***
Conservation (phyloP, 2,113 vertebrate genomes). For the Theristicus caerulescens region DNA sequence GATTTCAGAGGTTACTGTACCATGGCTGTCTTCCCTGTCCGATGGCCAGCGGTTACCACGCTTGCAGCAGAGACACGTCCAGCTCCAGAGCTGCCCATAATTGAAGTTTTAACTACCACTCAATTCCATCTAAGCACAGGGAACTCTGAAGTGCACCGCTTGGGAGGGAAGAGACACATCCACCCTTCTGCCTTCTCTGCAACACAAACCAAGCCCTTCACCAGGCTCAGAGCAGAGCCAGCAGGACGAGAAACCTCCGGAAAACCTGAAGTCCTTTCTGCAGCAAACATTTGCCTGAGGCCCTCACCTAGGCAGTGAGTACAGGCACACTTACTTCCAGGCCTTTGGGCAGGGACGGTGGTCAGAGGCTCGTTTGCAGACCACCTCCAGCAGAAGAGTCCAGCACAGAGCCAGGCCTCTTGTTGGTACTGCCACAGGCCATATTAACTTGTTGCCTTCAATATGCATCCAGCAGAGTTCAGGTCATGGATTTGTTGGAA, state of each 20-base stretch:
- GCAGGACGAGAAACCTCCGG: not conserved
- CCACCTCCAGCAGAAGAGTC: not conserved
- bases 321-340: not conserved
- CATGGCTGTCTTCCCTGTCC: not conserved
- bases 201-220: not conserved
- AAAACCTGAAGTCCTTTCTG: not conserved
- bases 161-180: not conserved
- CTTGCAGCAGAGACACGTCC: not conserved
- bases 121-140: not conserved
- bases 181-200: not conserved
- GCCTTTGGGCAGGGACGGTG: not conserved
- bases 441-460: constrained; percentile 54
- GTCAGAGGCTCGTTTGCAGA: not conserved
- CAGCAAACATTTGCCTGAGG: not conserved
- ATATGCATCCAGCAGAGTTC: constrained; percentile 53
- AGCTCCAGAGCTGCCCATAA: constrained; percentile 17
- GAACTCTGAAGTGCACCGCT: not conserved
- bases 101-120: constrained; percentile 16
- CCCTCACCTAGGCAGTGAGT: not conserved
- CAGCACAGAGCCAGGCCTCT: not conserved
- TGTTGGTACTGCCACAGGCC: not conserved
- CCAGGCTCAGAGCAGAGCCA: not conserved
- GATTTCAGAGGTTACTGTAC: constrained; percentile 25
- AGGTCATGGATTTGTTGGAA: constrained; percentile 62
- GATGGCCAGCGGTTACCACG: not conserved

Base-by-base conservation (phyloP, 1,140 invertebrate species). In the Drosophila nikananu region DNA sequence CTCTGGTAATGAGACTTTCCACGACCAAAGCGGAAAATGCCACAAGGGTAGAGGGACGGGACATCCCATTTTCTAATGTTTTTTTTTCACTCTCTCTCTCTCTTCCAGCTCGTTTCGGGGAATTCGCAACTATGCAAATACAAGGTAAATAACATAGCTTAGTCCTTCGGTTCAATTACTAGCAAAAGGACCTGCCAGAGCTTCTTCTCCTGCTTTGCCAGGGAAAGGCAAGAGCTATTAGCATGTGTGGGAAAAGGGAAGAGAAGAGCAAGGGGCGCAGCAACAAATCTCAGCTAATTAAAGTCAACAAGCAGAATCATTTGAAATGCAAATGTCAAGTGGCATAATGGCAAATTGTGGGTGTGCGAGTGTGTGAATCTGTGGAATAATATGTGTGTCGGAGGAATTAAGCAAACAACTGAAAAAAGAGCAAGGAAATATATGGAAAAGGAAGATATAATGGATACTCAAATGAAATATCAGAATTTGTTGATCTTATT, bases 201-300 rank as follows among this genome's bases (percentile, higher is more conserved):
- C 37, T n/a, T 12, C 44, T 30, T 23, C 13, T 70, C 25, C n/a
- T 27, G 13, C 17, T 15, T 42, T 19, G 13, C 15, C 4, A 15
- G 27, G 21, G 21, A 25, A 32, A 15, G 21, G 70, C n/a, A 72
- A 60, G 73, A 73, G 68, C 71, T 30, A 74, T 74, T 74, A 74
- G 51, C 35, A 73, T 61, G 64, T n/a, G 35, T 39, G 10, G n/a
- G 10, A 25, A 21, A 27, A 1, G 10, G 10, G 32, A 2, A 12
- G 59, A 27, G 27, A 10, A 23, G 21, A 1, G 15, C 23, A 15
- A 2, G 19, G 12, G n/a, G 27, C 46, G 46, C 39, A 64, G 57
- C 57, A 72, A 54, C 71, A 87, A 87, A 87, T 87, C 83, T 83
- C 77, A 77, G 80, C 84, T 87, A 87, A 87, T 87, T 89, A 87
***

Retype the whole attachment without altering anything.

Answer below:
Conservation (phyloP, 2,113 vertebrate genomes). For the Theristicus caerulescens region DNA sequence GATTTCAGAGGTTACTGTACCATGGCTGTCTTCCCTGTCCGATGGCCAGCGGTTACCACGCTTGCAGCAGAGACACGTCCAGCTCCAGAGCTGCCCATAATTGAAGTTTTAACTACCACTCAATTCCATCTAAGCACAGGGAACTCTGAAGTGCACCGCTTGGGAGGGAAGAGACACATCCACCCTTCTGCCTTCTCTGCAACACAAACCAAGCCCTTCACCAGGCTCAGAGCAGAGCCAGCAGGACGAGAAACCTCCGGAAAACCTGAAGTCCTTTCTGCAGCAAACATTTGCCTGAGGCCCTCACCTAGGCAGTGAGTACAGGCACACTTACTTCCAGGCCTTTGGGCAGGGACGGTGGTCAGAGGCTCGTTTGCAGACCACCTCCAGCAGAAGAGTCCAGCACAGAGCCAGGCCTCTTGTTGGTACTGCCACAGGCCATATTAACTTGTTGCCTTCAATATGCATCCAGCAGAGTTCAGGTCATGGATTTGTTGGAA, state of each 20-base stretch:
- GCAGGACGAGAAACCTCCGG: not conserved
- CCACCTCCAGCAGAAGAGTC: not conserved
- bases 321-340: not conserved
- CATGGCTGTCTTCCCTGTCC: not conserved
- bases 201-220: not conserved
- AAAACCTGAAGTCCTTTCTG: not conserved
- bases 161-180: not conserved
- CTTGCAGCAGAGACACGTCC: not conserved
- bases 121-140: not conserved
- bases 181-200: not conserved
- GCCTTTGGGCAGGGACGGTG: not conserved
- bases 441-460: constrained; percentile 54
- GTCAGAGGCTCGTTTGCAGA: not conserved
- CAGCAAACATTTGCCTGAGG: not conserved
- ATATGCATCCAGCAGAGTTC: constrained; percentile 53
- AGCTCCAGAGCTGCCCATAA: constrained; percentile 17
- GAACTCTGAAGTGCACCGCT: not conserved
- bases 101-120: constrained; percentile 16
- CCCTCACCTAGGCAGTGAGT: not conserved
- CAGCACAGAGCCAGGCCTCT: not conserved
- TGTTGGTACTGCCACAGGCC: not conserved
- CCAGGCTCAGAGCAGAGCCA: not conserved
- GATTTCAGAGGTTACTGTAC: constrained; percentile 25
- AGGTCATGGATTTGTTGGAA: constrained; percentile 62
- GATGGCCAGCGGTTACCACG: not conserved

Base-by-base conservation (phyloP, 1,140 invertebrate species). In the Drosophila nikananu region DNA sequence CTCTGGTAATGAGACTTTCCACGACCAAAGCGGAAAATGCCACAAGGGTAGAGGGACGGGACATCCCATTTTCTAATGTTTTTTTTTCACTCTCTCTCTCTCTTCCAGCTCGTTTCGGGGAATTCGCAACTATGCAAATACAAGGTAAATAACATAGCTTAGTCCTTCGGTTCAATTACTAGCAAAAGGACCTGCCAGAGCTTCTTCTCCTGCTTTGCCAGGGAAAGGCAAGAGCTATTAGCATGTGTGGGAAAAGGGAAGAGAAGAGCAAGGGGCGCAGCAACAAATCTCAGCTAATTAAAGTCAACAAGCAGAATCATTTGAAATGCAAATGTCAAGTGGCATAATGGCAAATTGTGGGTGTGCGAGTGTGTGAATCTGTGGAATAATATGTGTGTCGGAGGAATTAAGCAAACAACTGAAAAAAGAGCAAGGAAATATATGGAAAAGGAAGATATAATGGATACTCAAATGAAATATCAGAATTTGTTGATCTTATT, bases 201-300 rank as follows among this genome's bases (percentile, higher is more conserved):
- C 37, T n/a, T 12, C 44, T 30, T 23, C 13, T 70, C 25, C n/a
- T 27, G 13, C 17, T 15, T 42, T 19, G 13, C 15, C 4, A 15
- G 27, G 21, G 21, A 25, A 32, A 15, G 21, G 70, C n/a, A 72
- A 60, G 73, A 73, G 68, C 71, T 30, A 74, T 74, T 74, A 74
- G 51, C 35, A 73, T 61, G 64, T n/a, G 35, T 39, G 10, G n/a
- G 10, A 25, A 21, A 27, A 1, G 10, G 10, G 32, A 2, A 12
- G 59, A 27, G 27, A 10, A 23, G 21, A 1, G 15, C 23, A 15
- A 2, G 19, G 12, G n/a, G 27, C 46, G 46, C 39, A 64, G 57
- C 57, A 72, A 54, C 71, A 87, A 87, A 87, T 87, C 83, T 83
- C 77, A 77, G 80, C 84, T 87, A 87, A 87, T 87, T 89, A 87